Reviewed by Kelly C. MacPhail
Published on H-Albion (July, 2009)
Commissioned by Mark Hampton (Lingnan University)
In Search of Absence
Julia Briggs intended this volume to explore the conscious absences written into Virginia Woolf's work and to illuminate presumably unconscious absences in our critical appreciation of one of the greatest modernist writers. In fact, for those familiar with Briggs, that approach speaks widely of her career as a whole, which ended too soon when she died of brain cancer in 2007 at the age of 63. Briggs was primarily regarded as a pedagogue, first at Oxford, where she was credited with making women's studies a central part of the English curriculum, and later at DeMontford University in Leicester. She wrote widely on topics such as the ghost story, the life of children's author E. Nesbit, Jacobean stage plays, and the passage of the Mayflower. To dedicated readers of Virginia Woolf, Briggs is already known as the general editor of the Penguin editions of Woolf's works that were published in the nineties after they briefly came out of copyright on the anniversary of Woolf's death until the United Kingdom changed its copyright law. In 2006, Briggs also published a well-received biography of Woolf that centered on her unconscious life and not just external events.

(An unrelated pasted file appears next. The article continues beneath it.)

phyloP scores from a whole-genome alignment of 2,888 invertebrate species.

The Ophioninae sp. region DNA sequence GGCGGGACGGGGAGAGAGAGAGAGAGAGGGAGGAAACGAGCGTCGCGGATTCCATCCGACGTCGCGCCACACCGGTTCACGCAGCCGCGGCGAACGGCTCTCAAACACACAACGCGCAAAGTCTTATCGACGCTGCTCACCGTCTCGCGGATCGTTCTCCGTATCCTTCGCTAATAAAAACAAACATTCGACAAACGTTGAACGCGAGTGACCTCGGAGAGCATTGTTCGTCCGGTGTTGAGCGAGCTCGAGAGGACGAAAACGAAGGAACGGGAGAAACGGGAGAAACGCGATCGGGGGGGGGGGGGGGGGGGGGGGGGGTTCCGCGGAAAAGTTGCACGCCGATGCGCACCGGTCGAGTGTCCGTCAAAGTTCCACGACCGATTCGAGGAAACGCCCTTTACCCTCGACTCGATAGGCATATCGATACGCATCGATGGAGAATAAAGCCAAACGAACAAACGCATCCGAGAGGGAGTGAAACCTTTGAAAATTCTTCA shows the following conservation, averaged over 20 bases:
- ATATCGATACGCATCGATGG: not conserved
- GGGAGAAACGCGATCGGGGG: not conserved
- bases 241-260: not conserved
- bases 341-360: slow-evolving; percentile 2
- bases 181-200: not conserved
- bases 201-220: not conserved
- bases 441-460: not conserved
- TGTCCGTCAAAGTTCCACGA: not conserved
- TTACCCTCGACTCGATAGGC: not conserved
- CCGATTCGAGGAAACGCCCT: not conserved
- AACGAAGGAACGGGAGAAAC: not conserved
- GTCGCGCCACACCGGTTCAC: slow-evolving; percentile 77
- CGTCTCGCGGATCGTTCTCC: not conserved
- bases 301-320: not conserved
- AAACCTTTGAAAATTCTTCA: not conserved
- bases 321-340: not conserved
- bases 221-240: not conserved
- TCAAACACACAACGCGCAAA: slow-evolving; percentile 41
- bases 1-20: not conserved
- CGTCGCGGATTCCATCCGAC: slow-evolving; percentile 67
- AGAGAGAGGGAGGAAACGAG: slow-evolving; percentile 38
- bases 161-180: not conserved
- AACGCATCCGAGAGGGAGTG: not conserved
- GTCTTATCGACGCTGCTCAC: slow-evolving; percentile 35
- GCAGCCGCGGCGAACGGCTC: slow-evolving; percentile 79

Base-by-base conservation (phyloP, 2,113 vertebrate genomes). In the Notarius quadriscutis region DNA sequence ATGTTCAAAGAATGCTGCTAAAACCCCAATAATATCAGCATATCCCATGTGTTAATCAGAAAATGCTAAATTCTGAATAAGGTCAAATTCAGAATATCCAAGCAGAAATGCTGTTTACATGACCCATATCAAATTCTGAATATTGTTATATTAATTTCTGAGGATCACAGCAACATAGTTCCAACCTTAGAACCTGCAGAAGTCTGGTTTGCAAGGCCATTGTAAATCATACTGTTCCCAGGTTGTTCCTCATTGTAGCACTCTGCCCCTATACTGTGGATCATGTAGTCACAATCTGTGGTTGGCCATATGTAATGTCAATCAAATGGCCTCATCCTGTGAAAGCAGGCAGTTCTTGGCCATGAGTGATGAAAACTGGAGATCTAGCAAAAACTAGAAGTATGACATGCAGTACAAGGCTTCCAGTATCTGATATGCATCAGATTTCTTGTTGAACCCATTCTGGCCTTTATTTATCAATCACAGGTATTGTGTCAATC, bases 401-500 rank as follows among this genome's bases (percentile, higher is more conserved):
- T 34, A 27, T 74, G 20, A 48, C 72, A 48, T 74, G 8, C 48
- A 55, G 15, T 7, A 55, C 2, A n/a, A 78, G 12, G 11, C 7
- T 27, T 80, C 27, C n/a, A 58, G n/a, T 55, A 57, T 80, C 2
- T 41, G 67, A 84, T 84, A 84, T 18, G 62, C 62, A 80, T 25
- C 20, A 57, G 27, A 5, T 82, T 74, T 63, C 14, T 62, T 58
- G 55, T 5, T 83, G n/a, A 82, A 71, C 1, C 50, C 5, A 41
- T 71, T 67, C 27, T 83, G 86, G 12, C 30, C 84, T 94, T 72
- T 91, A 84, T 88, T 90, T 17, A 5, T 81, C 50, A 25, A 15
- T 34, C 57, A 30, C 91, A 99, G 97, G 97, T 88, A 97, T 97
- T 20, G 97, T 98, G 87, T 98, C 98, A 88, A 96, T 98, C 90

Coming only a year after that monumental biography, Reading Virginia Woolf reads like a somewhat loose collection of secondary essays. While Brigg’s biography is rightly considered to be ground-breaking, in that it centered on an inner life that had been largely ignored, Reading's fourteen essays, without exception, were read at conferences or published separately prior to their inclusion in this book. There is no new material in this volume, and although most of it is recent, there are four essays dating from the nineties, including one that was published fourteen years previously. The introduction claims, “If a single theme runs through these essays, it is that of absence” (p. 1). The word “if” is appropriate. There certainly are essays that focus on the theme of absence, but the concern remains merely tangential in several others. These essays are really linked by Briggs’s interest in the problems addressed, some of which, she appears to think, are of too narrow a scope to hold much interest for other Woolf scholars. More apropos to the scope of the book than the declared thesis is the book’s title, Reading Virginia Woolf, which is unapologetically broad in its statement of purpose and does not necessarily indicate a cohesive purpose. These fourteen essays, including one on an unfinished essay by Woolf on the nature of reading itself, are the result of fifteen years of reading Woolf, and each is concerned with a particular issue initiated by this careful reading process. Indeed, in Briggs, one can see the ideal reader to whom Woolf imagined herself writing.